Pre-war planners, on the whole, vastly over-estimated the damage that bombers could do, and underestimated the resilience of civilian populations and the effects of air defences.


While the Germans following the fall of France used civilian bombing as a method of their campaign against Great Britain, it was the British who developed and initiated massive urban area bombing.

Sir Arthur T. Harris

The master theorist and practitioner of civilian bombing was Sir Arthur T. Harris, marshal of the RAF and commander of the British bomber command from 1942 until the end of the war.
Since precision bombing was not perfected, "to destroy something you have to destroy everything." The aiming points were "usually right in the centre of the town." Harris said, "I kill thousands of people every night."

Area bombing directive

Curtis Le May

Every major city in Japan, with the exception of Kyoto, was targeted by LeMay in the spring of 1945 for destruction. LeMay wanted to prove the decisiveness of such bombing. In April 1945, he wrote General Larry Norstad "I am influenced by the conviction that the present stage of development of the air war against Japan presents the AAF for the first time with the opportunity of proving the power of the strategic air arm. I consider that for the first time strategic air bombardment faces a situation in which its strength is proportionate to the magnitude of its task. I feel that the destruction of Japan's ability to wage war lies within the capability of this command, provided the maximum capacity is extended unstintingly during the next six months, which is considered to be the critical period. (23) (24Curtis LeMay, Missions with LeMay, Doubleday & Co., New York, 1965; p. 373.)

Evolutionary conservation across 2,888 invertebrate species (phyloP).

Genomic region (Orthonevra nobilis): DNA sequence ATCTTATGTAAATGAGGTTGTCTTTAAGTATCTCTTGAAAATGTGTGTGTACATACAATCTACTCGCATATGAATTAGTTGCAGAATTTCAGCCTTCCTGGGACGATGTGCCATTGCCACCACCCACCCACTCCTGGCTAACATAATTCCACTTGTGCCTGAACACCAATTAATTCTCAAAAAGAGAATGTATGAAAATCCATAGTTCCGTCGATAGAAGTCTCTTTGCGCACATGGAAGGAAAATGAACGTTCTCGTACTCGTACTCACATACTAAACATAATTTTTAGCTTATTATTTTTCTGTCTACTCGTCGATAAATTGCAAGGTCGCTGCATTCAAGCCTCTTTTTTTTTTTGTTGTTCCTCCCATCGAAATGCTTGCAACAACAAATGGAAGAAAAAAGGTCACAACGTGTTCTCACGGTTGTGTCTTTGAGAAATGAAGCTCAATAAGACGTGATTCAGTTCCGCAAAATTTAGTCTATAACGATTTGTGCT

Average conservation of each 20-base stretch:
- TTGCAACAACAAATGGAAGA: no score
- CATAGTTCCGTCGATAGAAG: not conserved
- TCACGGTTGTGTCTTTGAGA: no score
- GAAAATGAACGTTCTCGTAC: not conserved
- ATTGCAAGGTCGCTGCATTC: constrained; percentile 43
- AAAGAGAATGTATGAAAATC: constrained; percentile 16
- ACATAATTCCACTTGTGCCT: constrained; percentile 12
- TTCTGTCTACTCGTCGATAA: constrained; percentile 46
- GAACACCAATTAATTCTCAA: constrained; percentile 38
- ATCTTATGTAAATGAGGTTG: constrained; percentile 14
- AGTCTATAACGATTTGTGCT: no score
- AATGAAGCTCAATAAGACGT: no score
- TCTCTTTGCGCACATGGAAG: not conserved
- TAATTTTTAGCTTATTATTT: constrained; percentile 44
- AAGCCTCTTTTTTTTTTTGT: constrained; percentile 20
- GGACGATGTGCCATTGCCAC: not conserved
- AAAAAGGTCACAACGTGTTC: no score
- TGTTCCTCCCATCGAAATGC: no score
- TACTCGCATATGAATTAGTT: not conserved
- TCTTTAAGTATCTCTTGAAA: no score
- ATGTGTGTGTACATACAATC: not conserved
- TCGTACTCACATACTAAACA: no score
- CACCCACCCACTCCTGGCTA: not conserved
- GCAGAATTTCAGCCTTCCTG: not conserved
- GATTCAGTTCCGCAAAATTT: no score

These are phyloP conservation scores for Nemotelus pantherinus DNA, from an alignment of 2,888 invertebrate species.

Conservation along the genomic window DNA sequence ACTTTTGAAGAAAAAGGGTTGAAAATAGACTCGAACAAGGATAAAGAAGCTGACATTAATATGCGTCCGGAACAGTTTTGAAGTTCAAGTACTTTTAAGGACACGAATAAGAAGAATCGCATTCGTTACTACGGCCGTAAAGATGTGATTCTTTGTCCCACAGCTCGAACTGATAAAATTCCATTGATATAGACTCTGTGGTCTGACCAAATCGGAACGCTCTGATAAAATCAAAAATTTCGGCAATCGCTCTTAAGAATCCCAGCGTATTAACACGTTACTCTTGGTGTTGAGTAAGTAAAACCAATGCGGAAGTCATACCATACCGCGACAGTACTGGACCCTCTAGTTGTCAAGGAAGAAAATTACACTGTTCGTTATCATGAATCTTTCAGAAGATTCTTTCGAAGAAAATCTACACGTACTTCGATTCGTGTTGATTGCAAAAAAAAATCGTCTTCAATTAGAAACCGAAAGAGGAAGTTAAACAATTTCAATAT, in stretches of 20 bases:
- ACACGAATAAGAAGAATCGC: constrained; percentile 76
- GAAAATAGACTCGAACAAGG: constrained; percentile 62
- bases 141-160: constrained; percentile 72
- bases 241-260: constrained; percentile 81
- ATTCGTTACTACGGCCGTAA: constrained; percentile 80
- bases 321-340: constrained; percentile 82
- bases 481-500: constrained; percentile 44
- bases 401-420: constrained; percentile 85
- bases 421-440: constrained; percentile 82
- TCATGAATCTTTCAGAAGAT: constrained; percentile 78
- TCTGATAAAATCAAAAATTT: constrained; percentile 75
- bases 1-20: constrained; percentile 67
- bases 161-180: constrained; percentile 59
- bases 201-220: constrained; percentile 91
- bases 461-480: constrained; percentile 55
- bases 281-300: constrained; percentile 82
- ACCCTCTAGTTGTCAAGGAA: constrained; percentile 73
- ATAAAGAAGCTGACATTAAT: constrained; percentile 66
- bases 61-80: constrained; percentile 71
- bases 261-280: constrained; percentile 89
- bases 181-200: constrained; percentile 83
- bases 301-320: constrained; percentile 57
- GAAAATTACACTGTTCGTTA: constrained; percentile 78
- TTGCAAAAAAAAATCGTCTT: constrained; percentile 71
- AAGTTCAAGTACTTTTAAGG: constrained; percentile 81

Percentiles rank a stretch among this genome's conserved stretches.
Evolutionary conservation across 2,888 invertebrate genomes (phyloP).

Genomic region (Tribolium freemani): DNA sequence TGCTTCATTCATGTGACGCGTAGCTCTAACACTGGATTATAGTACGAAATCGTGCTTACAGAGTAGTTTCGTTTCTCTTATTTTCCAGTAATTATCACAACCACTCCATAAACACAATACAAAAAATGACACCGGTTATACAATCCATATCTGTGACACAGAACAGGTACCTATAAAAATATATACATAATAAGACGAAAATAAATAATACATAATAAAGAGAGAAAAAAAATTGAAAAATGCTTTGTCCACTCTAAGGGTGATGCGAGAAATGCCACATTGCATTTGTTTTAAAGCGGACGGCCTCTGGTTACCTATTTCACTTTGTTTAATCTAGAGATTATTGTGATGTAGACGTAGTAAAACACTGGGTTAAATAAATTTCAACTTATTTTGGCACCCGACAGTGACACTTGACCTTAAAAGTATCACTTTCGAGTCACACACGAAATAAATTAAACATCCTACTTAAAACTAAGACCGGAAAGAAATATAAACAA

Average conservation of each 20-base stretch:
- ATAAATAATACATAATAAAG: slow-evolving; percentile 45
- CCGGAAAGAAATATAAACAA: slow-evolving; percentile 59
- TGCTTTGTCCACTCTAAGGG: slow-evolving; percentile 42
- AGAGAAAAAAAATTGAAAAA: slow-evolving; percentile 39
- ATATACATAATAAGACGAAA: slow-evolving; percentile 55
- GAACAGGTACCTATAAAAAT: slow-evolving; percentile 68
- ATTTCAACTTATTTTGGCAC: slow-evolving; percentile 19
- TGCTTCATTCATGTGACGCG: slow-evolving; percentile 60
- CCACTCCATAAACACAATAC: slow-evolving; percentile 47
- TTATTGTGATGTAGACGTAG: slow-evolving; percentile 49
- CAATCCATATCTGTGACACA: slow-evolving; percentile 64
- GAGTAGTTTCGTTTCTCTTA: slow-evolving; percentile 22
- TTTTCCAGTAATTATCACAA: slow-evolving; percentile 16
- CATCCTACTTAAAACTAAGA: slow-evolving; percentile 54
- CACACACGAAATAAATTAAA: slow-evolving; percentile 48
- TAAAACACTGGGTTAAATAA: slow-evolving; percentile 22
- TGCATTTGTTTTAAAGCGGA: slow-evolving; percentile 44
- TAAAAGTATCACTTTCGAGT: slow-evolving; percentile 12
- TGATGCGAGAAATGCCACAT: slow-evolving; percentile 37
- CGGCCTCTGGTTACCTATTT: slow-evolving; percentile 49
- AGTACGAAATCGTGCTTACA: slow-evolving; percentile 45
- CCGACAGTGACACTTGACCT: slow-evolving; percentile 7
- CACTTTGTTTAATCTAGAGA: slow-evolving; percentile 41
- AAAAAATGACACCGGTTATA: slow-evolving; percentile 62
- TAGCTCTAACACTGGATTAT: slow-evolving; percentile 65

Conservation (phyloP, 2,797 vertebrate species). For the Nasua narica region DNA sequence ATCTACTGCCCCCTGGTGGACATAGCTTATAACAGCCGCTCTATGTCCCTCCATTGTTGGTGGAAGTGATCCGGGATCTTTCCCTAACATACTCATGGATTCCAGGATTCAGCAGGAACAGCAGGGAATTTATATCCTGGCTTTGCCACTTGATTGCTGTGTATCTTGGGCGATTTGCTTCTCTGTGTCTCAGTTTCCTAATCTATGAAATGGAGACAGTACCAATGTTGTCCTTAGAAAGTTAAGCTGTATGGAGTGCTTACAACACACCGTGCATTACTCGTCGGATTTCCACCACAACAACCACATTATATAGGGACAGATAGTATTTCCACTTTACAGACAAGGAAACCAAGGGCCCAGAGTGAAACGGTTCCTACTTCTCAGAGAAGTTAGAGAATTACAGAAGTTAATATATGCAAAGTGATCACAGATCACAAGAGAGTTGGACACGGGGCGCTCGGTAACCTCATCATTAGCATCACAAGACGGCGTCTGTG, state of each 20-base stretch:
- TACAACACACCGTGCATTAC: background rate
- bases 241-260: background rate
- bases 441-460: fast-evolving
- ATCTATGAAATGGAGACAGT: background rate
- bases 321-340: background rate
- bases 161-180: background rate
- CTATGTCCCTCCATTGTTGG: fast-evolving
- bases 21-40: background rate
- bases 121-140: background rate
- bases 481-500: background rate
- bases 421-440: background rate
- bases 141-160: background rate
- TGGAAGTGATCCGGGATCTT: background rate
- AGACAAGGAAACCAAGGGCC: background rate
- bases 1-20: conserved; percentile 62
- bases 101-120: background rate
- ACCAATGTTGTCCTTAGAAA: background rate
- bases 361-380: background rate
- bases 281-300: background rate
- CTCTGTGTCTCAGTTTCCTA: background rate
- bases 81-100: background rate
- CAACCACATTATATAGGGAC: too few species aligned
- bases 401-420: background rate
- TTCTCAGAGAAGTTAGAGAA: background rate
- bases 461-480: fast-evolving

A staff report in 1942 stated that it was necessary to destroy 42 German cities with populations exceeding 100,000; that one ton of bombs was needed to kill 800 people; and that 75,000 tons of explosives would be dropped per month for a six-month period. And in a later report in 1942, it was said that the goal would be to cause 900,000 civilian deaths and 1 million to be seriously wounded, while 25 million would be left homeless. Besides Germany, Italy, Hungary, and Bulgaria were targeted for civilian casualties in the war.
The strategic bombing conducted in World War II was unlike anything the world had seen before. The campaigns conducted in Europe, and at the end of the war over Japan, could involve thousands of aircraft dropping tens of thousands of tonnes of munitions over a single city.